Farther down Fifth Avenue, on the corner of Thirtieth Street, is the Holland House; above, surrounding the open space where this fashionable thoroughfare widens and dips into Central Park, are the Plaza, the Netherland, and the- Savoy Hotels; on the corner of Madison Avenue and Forty Second Street is the Man­hattan; and at Park Avenue and Fortieth Street the Murray Hill. These are all very big little brothers to the Waldorf, and done "regardless of expense," as the advertisements say, though they lack the peculiar social, show dining feature which makes the Waldorf so fascinating and beautiful. They are simply very fine and huge and lofty and decidedly expen­sive places in which to eat and sleep and lounge.

Upper Fifth Avenue has not as yet been invaded by the builders of great hotels, but on the west side of Central Park there are several new and immense hostleries which in every way rival, I am told, their down town neighbors. The Majestic, at Seventy Second Street and the Park, is certainly big enough to quar­ter a regiment, and on the Boulevard are the St. Andrews, the Marie Antoinette, and several others. The Majestic was the first hotel to inaugurate a roof garden, which has been so delightful a feature of the Waldorf for the past two years, and where they have music and light refreshments and a wondrous, strange view of the city's myr­iad lights twinkling be­low in the darkness.

Manhattan Hotel - New York City
The most recent de­parture in hotels is the big combination hotel and apartment house. There are a number of these scattered about the town, and they are arranged for both bach­elors and families. You have your, suite of rooms by the year, fur­nish it yourself, and either take your meals, at so much a week, in the hotel dining room, which is exclusively for the guests, or live out, as you choose.

For a small family, it is much less expensive than hiring the same number of rooms at an ordinary hotel, and you enjoy the felicity of having your own Lares and Penates about you. Light, heat, and attendance are included in the rent of the apartment.

Speaking of the apartment hotels leads me to refer to a peculiar characteristic of American hotel life - its substitution for home life. This is the one social lesson London has learned of New York, and for the past few seasons it has become quite a fad for families there to spend a few weeks between seasons at the Cecil or the Savoy. With us the custom, after a period of decadence, is undoubt­edly again on the increase, and when one reflects on the cares of big country houses, and the st4ain of entertaining, one doesn't wonder people pre­fer wintering in establishments where the only worry in existence consists in ordering one's meals.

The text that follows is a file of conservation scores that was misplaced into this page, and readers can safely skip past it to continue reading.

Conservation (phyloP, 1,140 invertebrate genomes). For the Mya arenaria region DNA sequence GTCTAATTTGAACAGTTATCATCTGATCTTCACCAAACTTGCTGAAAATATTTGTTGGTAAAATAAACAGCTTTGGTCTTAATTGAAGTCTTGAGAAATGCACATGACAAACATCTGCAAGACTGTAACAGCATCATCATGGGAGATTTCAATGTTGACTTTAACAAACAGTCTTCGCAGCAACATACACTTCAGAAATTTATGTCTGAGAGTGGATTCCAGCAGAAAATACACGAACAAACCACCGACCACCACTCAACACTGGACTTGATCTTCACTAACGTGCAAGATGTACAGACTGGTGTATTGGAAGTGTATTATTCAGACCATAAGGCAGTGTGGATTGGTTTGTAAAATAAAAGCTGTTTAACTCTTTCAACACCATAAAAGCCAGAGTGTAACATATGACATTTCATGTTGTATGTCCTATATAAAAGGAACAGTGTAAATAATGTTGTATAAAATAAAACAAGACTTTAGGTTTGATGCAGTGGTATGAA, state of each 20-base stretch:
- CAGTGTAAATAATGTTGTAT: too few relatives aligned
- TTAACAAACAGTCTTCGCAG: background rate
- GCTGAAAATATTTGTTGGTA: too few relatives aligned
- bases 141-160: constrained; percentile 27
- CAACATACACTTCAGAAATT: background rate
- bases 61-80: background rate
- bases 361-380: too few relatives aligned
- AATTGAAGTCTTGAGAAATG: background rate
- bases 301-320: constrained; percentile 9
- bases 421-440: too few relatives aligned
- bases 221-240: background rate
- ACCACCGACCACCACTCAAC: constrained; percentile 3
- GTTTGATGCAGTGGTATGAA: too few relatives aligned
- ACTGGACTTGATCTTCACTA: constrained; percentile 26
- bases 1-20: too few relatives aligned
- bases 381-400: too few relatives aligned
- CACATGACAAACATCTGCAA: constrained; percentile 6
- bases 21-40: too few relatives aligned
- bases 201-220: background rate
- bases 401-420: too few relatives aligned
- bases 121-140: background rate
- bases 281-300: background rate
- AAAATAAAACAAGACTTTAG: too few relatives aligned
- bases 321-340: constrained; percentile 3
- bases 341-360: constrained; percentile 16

Think of it! You arrive tired, dusty irri­table. Your bag is whisked out of your hand, and you are conducted through a brilliant hall, with a dazzling glimpse of the dining room, sparkling with glass and china, suggestive of all the good things imaginable, to the lift. You enter. The boy with your bag enters, too. Presto! You find yourself in a bijou of a suite, with your trunks await­ing you, with a bed which simply beseeches you to repose on it, and with a porcelain tiled bathroom all your own. You press one button in the wall; electric lights flash up. You press another; a maid or valet, as the case is, knocks to unpack your luggage and help you to dress. You press a third; a hall boy appears, like the slave of Aladdin's lamp, to execute any possible command monsieur may issue, from fetching a glass of iced water to or­dering a banquet served up to you. In the little hall outside your parlor is a tele­phone connecting you with the office, and I suppose one day's list of the requests transmitted over these instru­ments, in any of our large hotels, would make a marvelous catalogue of the mul­tiplied wants this luxurious life has generated.